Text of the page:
Charges for blood tests vary across California hospitals

August 15, 2014, University of California, San Francisco

New UC San Francisco research shows significant price differences for ten common blood tests in California hospitals, with some patients charged as little as $10 for one test while others were charged $10,169 for the identical test.

The analysis of at more than 150 California hospitals looked at blood tests that are often required of , such as lipid panel, basic metabolic panel, and complete blood cell count with differential white cell count.

Hospital ownership and teaching status help explain a portion of the variation – prices generally were lower at government and teaching hospitals. Factors such as location, labor costs, patient capacity and percentage of uninsured population generally did not account for the price differences, the authors said, making it difficult for patients to know their costs in advance and to "act as rational consumers."

The report will be published in BMJ Open on August 15, 2014.

Charges for a basic metabolic test ranged from $35 to $7,303, depending on the hospital; the median charge was $214. The most extreme price difference was found in charges for a lipid panel: the median charge was $220, but overall charges ranged from $10 to as much as $10,169.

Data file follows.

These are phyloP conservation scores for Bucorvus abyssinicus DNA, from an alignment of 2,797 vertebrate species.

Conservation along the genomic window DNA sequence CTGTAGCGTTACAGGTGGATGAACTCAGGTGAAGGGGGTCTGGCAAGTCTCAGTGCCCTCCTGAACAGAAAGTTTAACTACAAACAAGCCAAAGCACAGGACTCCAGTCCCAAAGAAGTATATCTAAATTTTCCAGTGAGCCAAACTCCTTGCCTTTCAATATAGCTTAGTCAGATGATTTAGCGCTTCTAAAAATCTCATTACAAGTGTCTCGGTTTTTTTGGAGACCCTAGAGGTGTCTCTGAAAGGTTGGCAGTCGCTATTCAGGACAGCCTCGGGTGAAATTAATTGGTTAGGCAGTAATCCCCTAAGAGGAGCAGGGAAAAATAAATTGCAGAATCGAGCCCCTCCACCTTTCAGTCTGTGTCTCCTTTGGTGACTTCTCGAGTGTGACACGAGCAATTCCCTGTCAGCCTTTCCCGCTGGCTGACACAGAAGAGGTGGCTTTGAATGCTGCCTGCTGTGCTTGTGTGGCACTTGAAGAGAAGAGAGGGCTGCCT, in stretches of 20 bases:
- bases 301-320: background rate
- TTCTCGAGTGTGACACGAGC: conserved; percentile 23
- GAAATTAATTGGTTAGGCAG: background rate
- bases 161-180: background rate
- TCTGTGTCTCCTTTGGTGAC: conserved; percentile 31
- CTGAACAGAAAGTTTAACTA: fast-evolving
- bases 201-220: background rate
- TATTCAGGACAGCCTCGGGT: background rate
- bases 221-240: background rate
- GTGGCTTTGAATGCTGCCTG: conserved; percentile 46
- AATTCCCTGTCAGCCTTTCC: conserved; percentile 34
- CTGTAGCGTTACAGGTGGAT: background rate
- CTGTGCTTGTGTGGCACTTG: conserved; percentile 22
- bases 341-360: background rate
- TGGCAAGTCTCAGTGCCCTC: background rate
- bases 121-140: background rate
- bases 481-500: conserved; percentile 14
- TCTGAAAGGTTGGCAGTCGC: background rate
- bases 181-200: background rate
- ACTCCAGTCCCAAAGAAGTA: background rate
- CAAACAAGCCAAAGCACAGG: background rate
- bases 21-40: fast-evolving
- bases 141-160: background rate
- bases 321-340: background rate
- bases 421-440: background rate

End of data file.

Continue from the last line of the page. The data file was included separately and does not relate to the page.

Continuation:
The results are of particular concern, said the authors, since there isn't much room for variability in blood tests. Moreover, because the tests are identical across providers, consumers might be expected to think that hospital charges would be similar.

"You may hear people say that, 'Charges don't matter' or that 'No one pays full charges,'" said senior author Renee Y. Hsia, MD, an associate professor of emergency medicine at UCSF and director of health policy studies in the Department of Emergency Medicine. She is also an attending physician in the emergency department at San Francisco General Hospital and Trauma Center.

"However, uninsured patients certainly face the full brunt of raw charges, especially if they don't qualify for charity care discounts," Hsia said. "And as employers are switching to more consumer-directed health plans with higher deductibles and co-pays, the out-of-pocket costs of even insured patients can be affected by these charges."

The analysis was based on charges assessed in 2011 by general, acute care medical/surgical hospitals. The majority of the hospitals were not-for-profit, urban, non-teaching facilities. On average, 41 percent of their patient populations were on Medicare and 25 percent were on Medicaid.